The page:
What makes the perfect gaming mouse?

The gurus at Razer, Logitech and SteelSeries reveal just what goes into a pro worthy peripheral.
SteelSeries Sensei
What makes the perfect gaming mouse? © Jon Partridge
By Jon Partridge

The trusty mouse. The chances are you’re currently wading your way through your PC or laptop with help of the decades old technology, but boy have we come far from the original trackball invented by Ralph Benjamin in 1946. In fact, today’s pro gamers are using mice that pack in tiny little pieces of tech more advanced than the computers they connected to until not so long ago, including dedicated processors and customisable weights.

You only have to look at the likes of Dendi with his with his Na`Vi Edition SteelSeries Sensei RAW, Fnatic’s flusha with his SteelSeries Rival or Cloud 9’s Hai with his customisable Logitech G502 Proteus Core to see what some of the top pros are brandishing – and you can sport the same goods if you want to.

But what exactly is it that sets gaming-grade mice apart from the regular rodents that ship with your basic beige PC? What do the top eSports athletes in every scene look for when they’re shopping for a tournament input? We spoke to some of the leading gurus in the mouse game from Logitech and SteelSeries to find out just what exactly goes into your high-grade gaming mouse and what the pros really want. Hint: it’s not just bright LED lights.

You might take your mouse for granted, but it’s come a long way since the trackball was first prototyped. Today’s pro gamers don’t just need any mouse though: accuracy is just one of the key elements that add up to a definitive mouse, and while sensor technology has evolved leaps and bounds since you were cleaning out the trackball buried in the belly of your wired rodent, mouse tech continues to be developed and enhanced. Comfort and grip is every bit as important, something any poor soul forced to endure an Apple mouse for any length of time will tell you, all while rubbing their crooked hand.

Razer hit the scene in 1998 with arguably the first dedicated gaming mouse. Dubbed the Boomslang after the venomous African snake, Razer attempted to slay the traditional mouse for dedicated tasks like gaming and designing, and practically ended up creating the pro gaming category on its own. With its odd Y-shaped, ambidextrous design, see through panels, and on-the-fly sensitivity adjustments, the Boomslang became a hit with top pros, including Johnathan ‘Fatal1ty’ Wendel, who scooped a $40,000 first-place check at Razer’s first ever pro gaming tournament in Dallas with the mouse, hosted by the now defunct CPL (Cyberathlete Professional League).

Razer Boomslang
2008's updated Collector’s Edition Boomslang © Razer

Razer CEO Min-Liang Tan tells us that, “the Boomslang was a groundbreaker because it took advantage of the latest technology and thinking in ergonomics. It was the first mouse to feature a 1000 DPI sensitivity, which was unheard of at the time.”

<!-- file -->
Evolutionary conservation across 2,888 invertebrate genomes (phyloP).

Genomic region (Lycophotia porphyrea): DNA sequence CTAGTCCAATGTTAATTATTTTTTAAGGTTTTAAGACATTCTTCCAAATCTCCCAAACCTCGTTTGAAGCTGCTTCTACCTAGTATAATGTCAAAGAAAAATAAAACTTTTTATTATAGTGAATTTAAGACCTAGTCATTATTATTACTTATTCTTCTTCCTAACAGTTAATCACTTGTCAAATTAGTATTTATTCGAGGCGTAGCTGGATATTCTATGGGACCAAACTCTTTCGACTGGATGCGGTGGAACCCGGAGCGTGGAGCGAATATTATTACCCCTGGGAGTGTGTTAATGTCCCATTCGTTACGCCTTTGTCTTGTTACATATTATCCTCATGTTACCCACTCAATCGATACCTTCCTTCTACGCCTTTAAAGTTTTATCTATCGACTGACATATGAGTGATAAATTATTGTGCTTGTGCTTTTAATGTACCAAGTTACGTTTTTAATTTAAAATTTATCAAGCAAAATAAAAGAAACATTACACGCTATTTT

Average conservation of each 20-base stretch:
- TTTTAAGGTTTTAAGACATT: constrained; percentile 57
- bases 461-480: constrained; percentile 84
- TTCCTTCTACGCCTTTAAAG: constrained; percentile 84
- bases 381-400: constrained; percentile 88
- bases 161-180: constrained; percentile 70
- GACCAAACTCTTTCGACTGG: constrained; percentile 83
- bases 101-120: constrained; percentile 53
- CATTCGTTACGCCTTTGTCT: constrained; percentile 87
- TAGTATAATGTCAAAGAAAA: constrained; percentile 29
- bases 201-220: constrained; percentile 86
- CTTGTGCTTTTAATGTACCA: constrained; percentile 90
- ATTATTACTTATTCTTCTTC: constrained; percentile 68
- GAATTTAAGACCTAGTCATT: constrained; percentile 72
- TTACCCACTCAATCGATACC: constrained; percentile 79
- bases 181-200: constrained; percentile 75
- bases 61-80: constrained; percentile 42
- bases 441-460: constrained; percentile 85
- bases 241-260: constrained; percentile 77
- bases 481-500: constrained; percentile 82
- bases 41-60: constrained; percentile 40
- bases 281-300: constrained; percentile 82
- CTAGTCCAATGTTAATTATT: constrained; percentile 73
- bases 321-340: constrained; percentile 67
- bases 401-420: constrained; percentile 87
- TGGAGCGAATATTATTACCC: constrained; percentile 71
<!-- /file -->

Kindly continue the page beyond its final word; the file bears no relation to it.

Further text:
“Uniquely, the ball for the mouse was situated in the heel, which gave users the ability to use a ‘twist’ action for making quicker turns and take a snapshot – crucial in a railgun match in Quake. The design of the mouse was radically different, with a shallow front end, widening into two large, rubberised buttons – ideal for quick presses and finding a comfortable, long-term grip for intense playing sessions.”

“At that time, mice were seen as just a way to interact with the PC,” he says. “No-one had given any thought to how they could be improved or adapted specifically for FPS games, so producing a mouse with all these features was a major game changer.”

Compared to today’s industry, now dominated by several different high-grade gaming mouse makers, Razer had hardly any opposition to begin with, but soon enough the likes of Logitech and Microsoft hopped on the bandwagon too.

Logitech’s first foray into gaming mice essentially started with 2002’s MX500 mouse. With an ergonomic design that fit into the palm of your hand, it set the template for future Logitech mice, such as its successor, the MX510 and eventual MX518. Chris Pate, product manager at Logitech, sums up quite succinctly what exactly a gaming mouse is when we asked him: “Gaming-grade mice require excellent tracking, responsiveness, and comfort characteristics. In general we use our best sensors,” Pate tells us. That means the ones that don’t break, even after thousands of hours of training, and more spent travelling between tournaments. “Our most durable and highest-performing components, and tweak the design and materials over many iterations for comfort.”

When Pate says ‘many iterations’, he means it. You only have to look at Logitech’s back catalogue of mice to see how the company’s design language has been refined: you can still see design remnants today in some of the company’s oldest mice. Our very own and trusty 2003 MX510, for example, is a relic from years gone by, now overshadowed by today’s super mice, yet it still remains one of our favourite pointers due to its ergonomic contours (biased for right-hands, admittedly), dedicated thumb grip and easy to reach side buttons – it’s a classic design that you can still see parts of in some of Logitech’s more modern mice, including one of the latest, the G402 Hyperion Fury.